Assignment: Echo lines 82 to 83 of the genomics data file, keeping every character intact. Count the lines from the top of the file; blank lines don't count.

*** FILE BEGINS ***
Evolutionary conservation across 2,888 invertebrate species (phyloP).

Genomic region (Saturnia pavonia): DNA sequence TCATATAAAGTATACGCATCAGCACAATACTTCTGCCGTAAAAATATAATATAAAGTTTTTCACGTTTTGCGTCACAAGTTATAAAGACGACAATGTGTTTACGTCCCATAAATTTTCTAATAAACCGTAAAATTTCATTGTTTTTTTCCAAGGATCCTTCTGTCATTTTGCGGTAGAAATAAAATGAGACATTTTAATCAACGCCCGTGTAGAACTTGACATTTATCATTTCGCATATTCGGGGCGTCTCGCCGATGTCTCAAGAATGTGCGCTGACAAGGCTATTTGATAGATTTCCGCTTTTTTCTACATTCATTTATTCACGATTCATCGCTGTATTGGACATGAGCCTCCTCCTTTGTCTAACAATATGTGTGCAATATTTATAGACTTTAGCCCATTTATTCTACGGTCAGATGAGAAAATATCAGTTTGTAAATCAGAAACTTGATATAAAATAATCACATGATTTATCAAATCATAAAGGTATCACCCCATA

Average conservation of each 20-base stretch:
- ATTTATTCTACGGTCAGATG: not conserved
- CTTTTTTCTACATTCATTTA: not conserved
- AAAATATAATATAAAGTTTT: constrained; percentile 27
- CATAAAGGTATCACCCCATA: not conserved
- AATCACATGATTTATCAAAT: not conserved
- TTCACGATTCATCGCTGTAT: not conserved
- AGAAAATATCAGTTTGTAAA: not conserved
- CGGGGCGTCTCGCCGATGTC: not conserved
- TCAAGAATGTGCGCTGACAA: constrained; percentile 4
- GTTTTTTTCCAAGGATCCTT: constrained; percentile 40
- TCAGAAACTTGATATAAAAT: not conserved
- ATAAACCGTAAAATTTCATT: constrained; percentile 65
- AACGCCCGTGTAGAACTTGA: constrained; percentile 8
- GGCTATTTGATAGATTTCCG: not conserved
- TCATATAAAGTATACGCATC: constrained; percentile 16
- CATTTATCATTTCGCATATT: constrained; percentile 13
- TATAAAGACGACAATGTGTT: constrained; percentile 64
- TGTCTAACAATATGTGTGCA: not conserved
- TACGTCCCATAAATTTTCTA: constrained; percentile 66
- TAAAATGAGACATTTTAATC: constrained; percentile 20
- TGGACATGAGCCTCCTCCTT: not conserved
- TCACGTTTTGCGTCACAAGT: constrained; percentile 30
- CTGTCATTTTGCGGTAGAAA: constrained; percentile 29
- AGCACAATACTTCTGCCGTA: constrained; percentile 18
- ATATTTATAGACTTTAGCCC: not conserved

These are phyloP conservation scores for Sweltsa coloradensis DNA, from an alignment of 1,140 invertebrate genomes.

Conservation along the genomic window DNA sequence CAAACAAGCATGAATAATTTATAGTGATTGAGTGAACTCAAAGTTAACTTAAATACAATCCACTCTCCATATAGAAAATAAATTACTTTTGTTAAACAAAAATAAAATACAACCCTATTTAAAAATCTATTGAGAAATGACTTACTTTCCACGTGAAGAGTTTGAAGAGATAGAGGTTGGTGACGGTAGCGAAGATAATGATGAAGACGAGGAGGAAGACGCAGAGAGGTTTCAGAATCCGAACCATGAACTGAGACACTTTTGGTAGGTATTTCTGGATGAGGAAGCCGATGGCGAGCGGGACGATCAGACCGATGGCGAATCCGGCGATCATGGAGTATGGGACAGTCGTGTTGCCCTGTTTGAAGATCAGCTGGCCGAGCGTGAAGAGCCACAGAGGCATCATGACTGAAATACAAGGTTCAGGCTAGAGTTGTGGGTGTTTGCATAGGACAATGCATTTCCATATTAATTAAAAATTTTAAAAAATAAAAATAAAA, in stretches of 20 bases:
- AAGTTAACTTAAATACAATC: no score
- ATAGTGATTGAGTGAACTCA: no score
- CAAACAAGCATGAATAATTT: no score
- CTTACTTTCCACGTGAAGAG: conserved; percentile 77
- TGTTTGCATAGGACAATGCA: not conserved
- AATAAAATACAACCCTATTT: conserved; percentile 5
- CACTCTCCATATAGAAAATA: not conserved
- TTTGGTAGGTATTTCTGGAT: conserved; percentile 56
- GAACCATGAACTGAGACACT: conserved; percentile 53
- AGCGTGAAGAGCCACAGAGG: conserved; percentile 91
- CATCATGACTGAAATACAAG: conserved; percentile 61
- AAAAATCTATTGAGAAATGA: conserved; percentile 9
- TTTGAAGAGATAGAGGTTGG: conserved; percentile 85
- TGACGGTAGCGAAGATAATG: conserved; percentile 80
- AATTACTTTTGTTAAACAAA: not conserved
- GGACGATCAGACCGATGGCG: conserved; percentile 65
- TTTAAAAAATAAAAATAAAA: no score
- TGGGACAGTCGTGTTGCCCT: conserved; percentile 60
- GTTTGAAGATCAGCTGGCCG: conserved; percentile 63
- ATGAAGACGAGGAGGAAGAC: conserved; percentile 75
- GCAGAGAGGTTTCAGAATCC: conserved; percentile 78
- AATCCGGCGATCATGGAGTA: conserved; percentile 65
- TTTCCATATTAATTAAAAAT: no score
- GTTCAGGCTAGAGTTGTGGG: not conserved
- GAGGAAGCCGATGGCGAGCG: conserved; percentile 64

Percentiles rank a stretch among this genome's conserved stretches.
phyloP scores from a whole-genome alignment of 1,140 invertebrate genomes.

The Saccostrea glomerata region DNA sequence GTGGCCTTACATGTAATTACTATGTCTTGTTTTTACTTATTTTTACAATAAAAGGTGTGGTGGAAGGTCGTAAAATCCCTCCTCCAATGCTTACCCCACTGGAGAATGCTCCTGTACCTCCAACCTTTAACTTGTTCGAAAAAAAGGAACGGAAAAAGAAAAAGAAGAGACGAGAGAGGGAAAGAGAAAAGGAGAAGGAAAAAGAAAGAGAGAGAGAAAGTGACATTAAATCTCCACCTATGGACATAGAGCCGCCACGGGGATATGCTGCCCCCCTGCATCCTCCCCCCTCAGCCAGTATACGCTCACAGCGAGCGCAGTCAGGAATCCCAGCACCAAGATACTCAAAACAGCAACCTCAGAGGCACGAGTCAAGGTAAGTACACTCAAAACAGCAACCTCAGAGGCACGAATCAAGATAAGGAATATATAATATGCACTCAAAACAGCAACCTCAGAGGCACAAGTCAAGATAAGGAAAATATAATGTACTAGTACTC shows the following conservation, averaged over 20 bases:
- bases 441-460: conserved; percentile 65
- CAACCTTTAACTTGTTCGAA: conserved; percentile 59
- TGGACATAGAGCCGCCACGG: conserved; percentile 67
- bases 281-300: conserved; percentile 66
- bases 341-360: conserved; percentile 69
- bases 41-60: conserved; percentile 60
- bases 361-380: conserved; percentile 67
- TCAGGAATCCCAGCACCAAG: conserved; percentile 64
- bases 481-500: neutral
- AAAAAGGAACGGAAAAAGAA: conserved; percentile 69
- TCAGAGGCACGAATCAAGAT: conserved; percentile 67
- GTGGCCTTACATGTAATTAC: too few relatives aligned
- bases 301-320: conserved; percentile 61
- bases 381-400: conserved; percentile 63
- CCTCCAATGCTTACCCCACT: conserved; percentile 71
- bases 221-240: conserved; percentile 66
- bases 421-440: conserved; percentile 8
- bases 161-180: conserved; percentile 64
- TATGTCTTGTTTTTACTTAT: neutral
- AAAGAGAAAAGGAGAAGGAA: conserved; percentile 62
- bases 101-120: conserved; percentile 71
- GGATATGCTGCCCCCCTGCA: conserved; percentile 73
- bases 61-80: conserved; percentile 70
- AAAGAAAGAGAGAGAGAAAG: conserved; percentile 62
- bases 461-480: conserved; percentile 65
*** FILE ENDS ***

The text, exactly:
- AAAGAAAGAGAGAGAGAAAG: conserved; percentile 62
- bases 461-480: conserved; percentile 65